Alcohol just give you "beer balls" in which you think your in GTII and drive wreckless. I wouldn't want anyone driving under either ideally, but if given the choice, I'd take the Pot head driver of the the drinker any day.

Weed gets a really bad rap.

jjjayb
06-30-2010, 09:03 AM
I'm not debating the merits of legalizing pot.

Frankly, I don't care.

I'm telling you that drawing a comparison of legalizing pot to murder is a stupid ****ing analogy.

And I'm telling you that pushing to legalize something because one group is more commonly arrested for it than another is stupid. Wether it be something as minor as jaywalking or as serious as murder.

Hydrae
06-30-2010, 09:04 AM
IMO marijuana DUI is a non-issue being made into a issue for further prohibition. Gotta cut out the bullshit the govt feeds you sometime.

nothing scientific about this, but....
<object width="480" height="385"><param name="movie" value="http://www.youtube.com/v/usVjwg9Whzo&hl=en_US&fs=1&"></param><param name="allowFullScreen" value="true"></param><param name="allowscriptaccess" value="always"></param><embed src="http://www.youtube.com/v/usVjwg9Whzo&hl=en_US&fs=1&" type="application/x-shockwave-flash" allowscriptaccess="always" allowfullscreen="true" width="480" height="385"></embed></object>

Simply put. Marijuana is less toxic than tylenol. And we sell tylenol to children

It is a mind altering substance. Tylenol will not give you a "high" that can interfere with your ability to make decisions.

As a regular smoker, I would love to see this legalized. However I am enough of a realist to recognize that there are issues that the general public will be concerned with. One of the biggest is how it affects the ability to drive safely.

Saggysack
06-30-2010, 09:04 AM
Fuck the money. That's the problem. It isn't about what is right or wrong. It's about money. I'm not concerned about the govt and it's take. I'm concerned about what is the right policy for the citizens of this country. That's worth more than the money to me.

Detoxing
06-30-2010, 09:04 AM
Absolutley not IMO. Commutation of sentence of those only in for possession. We spend enough on locking people up. Considering the overcrowding problem we have now. It's a no brainer. Send them home.

Meh. I don't know. Maybe certain cases can be up for a re-trial or something. But people who were pushing MJ by the pound...I don't know about that one. I think they should probably serve their sentence.

Bacon Cheeseburger
06-30-2010, 09:05 AM
How would immediate legalization and taxation delay the government’s income? Seems it would take longer to get fine money out of a jailed “criminal” than for Bob the Mechanic to pay the 10% tax and be on his way.

And I want to see figures on the “cost” vs “profit” of having pot illegal. I’ve heard it both ways – keeping “criminals” in jail costs taxpayers X dollars a year, and then someone else says the gov’t is making a killing on fines and court costs.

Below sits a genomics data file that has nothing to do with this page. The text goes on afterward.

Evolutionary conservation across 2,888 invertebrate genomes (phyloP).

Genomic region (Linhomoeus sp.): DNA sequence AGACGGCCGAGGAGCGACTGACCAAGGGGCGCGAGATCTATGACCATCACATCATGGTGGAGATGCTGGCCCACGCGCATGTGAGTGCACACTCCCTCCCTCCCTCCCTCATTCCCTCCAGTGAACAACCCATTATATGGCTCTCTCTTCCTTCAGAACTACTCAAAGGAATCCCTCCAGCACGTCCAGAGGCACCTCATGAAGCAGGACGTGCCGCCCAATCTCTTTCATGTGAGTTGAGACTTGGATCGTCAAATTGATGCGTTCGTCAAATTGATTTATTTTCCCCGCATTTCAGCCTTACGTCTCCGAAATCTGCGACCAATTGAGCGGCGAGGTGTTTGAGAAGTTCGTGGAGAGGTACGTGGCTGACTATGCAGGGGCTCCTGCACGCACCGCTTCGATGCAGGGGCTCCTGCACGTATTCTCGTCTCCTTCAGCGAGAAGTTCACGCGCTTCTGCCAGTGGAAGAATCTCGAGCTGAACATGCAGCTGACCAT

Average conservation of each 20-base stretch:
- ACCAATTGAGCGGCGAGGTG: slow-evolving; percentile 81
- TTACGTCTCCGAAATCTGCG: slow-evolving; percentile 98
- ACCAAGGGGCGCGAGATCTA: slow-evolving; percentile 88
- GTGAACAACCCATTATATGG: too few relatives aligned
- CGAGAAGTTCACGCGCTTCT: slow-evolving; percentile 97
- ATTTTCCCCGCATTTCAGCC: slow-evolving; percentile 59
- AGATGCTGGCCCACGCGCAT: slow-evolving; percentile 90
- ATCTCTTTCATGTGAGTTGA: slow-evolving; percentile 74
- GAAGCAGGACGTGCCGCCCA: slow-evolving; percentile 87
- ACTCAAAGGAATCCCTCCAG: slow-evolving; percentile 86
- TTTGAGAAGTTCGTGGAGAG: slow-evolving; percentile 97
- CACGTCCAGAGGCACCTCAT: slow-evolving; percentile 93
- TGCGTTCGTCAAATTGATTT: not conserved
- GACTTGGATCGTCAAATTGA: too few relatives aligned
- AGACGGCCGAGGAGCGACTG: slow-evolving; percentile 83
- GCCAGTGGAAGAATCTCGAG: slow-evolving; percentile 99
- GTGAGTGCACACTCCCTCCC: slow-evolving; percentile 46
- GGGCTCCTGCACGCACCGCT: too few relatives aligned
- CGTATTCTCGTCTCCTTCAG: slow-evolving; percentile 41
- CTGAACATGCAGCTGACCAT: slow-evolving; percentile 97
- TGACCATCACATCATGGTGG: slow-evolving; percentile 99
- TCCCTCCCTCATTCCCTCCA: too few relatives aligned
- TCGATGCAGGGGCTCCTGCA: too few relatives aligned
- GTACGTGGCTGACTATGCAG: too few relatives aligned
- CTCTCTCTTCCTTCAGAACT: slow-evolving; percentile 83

The may not actually be profiting so to speak, but it's job security for many people who work in the legal system.

Hydrae
06-30-2010, 09:06 AM
As i've said in previous posts, driving high just makes you more alert almost to the point of paranoia, causing you to take more time at a stop sign then normal to make sure there are no cars/pedestrians.

Alcohol just give you "beer balls" in which you think your in GTII and drive wreckless. I wouldn't want anyone driving under either ideally, but if given the choice, I'd take the Pot head driver of the the drinker any day.

Weed gets a really bad rap.

Until some idiot passes out after taking a toke while driving and smashes into a school bus or something equally stupid. You know it will happen and it won't be the fault of the idiot behind the wheel, it will be the fault of the drug he was ingesting.

Detoxing
06-30-2010, 09:09 AM
It is a mind altering substance. Tylenol will not give you a "high" that can interfere with your ability to make decisions.

As a regular smoker, I would love to see this legalized. However I am enough of a realist to recognize that there are issues that the general public will be concerned with. One of the biggest is how it affects the ability to drive safely.

And weed should be subject to a DUI and fall under the same guidelines as booze. Trouble is, how do you tell if someone is high or just tired?

every smoker says the same thing: I can drive high, but i wouldn't trust anyone else to do it. Personally, I use to drive high sometimes (i don't smoke anymore) but I would never smoke and drive high at night. I just wouldn't, i knew I couldn't see worth a shit as it was.

IMO, with weed, unlike alcohol, people can still understand their limitations and know when they can and can't drive.

Ugly Duck
06-30-2010, 09:09 AM
finally, a black initiative that will help everybody

You mean this'll make it legal for whites as well? Good! I thought it was just going to be for disproportionately arrested folks...

Saggysack
06-30-2010, 09:09 AM
It is a mind altering substance. Tylenol will not give you a "high" that can interfere with your ability to make decisions.